An NPR Best Book of
2017 that exposes our oral health crisis and the astonishing role
that teeth and oral health play in our society
In this brilliant
debut book, hailed by the New York Times Book Review as “a call for
sweeping, radical change,” veteran health journalist Mary Otto
looks inside America’s mouth, revealing unsettling truths about our
Teeth takes readers
on a disturbing journey into the role teeth play in our health and
our social mobility. Otto “doesn’t just dwell on the numbers,”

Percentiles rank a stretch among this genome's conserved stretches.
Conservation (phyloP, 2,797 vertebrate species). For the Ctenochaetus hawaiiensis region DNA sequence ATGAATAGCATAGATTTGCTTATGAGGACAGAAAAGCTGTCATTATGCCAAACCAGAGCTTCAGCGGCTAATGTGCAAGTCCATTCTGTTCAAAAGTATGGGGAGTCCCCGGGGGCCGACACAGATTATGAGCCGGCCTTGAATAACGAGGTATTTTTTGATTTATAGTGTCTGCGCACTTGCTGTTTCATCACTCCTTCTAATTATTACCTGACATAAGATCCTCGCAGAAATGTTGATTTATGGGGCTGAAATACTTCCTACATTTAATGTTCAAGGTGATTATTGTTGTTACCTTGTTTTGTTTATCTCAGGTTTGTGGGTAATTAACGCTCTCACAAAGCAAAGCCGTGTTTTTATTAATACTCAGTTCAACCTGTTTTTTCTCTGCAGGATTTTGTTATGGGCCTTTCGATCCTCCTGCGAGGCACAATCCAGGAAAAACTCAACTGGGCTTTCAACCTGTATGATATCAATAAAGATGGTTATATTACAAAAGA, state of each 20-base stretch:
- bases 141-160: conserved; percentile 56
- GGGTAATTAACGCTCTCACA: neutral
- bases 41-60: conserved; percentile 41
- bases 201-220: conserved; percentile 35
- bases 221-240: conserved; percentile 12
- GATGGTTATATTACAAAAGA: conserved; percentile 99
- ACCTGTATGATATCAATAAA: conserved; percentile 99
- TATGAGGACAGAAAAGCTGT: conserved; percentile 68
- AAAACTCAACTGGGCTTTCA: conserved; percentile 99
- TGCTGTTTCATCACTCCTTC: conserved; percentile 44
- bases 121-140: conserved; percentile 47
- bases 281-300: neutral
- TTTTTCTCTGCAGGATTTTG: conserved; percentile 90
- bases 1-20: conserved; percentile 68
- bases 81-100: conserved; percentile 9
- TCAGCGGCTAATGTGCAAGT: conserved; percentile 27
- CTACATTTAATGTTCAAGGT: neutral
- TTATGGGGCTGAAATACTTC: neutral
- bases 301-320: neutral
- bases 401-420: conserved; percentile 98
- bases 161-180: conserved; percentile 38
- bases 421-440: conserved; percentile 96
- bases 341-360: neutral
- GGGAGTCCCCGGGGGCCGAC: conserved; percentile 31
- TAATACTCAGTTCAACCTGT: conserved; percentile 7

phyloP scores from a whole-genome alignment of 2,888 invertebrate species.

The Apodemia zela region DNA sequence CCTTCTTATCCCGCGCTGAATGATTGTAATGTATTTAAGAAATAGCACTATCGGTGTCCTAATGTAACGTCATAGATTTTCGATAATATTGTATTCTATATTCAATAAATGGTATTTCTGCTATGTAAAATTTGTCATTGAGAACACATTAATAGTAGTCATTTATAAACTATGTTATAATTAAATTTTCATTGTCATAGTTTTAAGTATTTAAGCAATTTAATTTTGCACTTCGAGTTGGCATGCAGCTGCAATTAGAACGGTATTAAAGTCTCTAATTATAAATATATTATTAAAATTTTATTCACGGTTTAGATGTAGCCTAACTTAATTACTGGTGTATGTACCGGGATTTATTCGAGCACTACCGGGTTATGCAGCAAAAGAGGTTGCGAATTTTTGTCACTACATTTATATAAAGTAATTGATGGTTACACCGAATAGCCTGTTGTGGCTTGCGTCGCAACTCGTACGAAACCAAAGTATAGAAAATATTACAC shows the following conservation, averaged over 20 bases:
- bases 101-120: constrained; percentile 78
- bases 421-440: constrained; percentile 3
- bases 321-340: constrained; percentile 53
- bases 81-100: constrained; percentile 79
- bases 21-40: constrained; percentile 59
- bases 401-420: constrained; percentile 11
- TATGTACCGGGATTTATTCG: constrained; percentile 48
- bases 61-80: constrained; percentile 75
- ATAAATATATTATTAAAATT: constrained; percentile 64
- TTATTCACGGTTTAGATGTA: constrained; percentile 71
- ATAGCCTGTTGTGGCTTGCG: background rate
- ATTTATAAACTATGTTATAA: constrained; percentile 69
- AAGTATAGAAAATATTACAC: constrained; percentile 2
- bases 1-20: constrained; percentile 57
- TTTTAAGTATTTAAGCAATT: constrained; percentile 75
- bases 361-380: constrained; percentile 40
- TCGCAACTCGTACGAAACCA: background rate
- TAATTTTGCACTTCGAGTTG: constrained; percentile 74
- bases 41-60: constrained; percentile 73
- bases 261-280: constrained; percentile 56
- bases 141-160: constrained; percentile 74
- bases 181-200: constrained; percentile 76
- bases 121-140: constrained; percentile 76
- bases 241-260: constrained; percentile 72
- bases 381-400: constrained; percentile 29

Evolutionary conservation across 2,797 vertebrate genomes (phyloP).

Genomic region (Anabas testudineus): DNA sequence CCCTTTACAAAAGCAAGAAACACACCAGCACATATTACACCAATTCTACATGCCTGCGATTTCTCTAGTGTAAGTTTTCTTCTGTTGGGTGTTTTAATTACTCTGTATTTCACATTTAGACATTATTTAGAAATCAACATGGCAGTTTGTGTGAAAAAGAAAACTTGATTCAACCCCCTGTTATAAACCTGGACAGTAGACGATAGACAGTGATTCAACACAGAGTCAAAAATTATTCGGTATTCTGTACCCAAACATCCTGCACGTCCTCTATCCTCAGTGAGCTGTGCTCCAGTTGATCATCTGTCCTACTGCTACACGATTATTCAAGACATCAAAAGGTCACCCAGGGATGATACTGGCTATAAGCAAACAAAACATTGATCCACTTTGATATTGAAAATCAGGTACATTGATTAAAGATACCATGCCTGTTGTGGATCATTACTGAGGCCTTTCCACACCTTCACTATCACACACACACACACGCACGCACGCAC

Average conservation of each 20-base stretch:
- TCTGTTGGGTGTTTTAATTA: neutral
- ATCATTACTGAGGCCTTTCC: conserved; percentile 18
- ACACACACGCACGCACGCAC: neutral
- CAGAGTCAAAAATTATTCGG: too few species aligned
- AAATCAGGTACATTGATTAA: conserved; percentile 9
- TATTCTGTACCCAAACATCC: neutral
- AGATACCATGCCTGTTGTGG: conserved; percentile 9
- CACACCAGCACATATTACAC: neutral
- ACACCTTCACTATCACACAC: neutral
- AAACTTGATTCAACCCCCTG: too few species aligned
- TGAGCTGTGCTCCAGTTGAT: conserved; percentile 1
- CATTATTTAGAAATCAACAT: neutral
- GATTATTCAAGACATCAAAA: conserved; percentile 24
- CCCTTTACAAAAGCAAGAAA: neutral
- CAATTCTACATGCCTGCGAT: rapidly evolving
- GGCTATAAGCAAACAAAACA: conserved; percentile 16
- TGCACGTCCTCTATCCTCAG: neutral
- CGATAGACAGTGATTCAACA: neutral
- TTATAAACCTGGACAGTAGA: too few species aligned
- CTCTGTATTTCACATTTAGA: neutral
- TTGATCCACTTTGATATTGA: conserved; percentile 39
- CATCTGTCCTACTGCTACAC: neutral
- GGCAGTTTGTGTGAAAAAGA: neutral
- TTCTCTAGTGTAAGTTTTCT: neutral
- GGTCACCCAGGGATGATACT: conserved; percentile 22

according to NPR, “she makes what could have been a turgid health
policy tome spark with outrage over the stories of people who have
suffered.” Her subjects include the pioneering dentist who made
Shirley Temple and Judy Garland’s teeth sparkle on the silver
screen; an up-and-coming beauty queen awarded thousands of dollars of
free cosmetic dental care; and Deamonte Driver, a young Baltimore boy
whose death from an abscessed tooth sparked congressional hearings.
astute examination of the complex, insular business of oral health
care” (Kirkus Reviews), Otto combines searing critique with
forward-looking proposals for reform, “sympathetically explor[ing]
a range of ideas for improving the current system” (New Republic).
Muckraking and paradigm-shifting, Teeth exposes for the first time
the extent and meaning of our oral health crisis.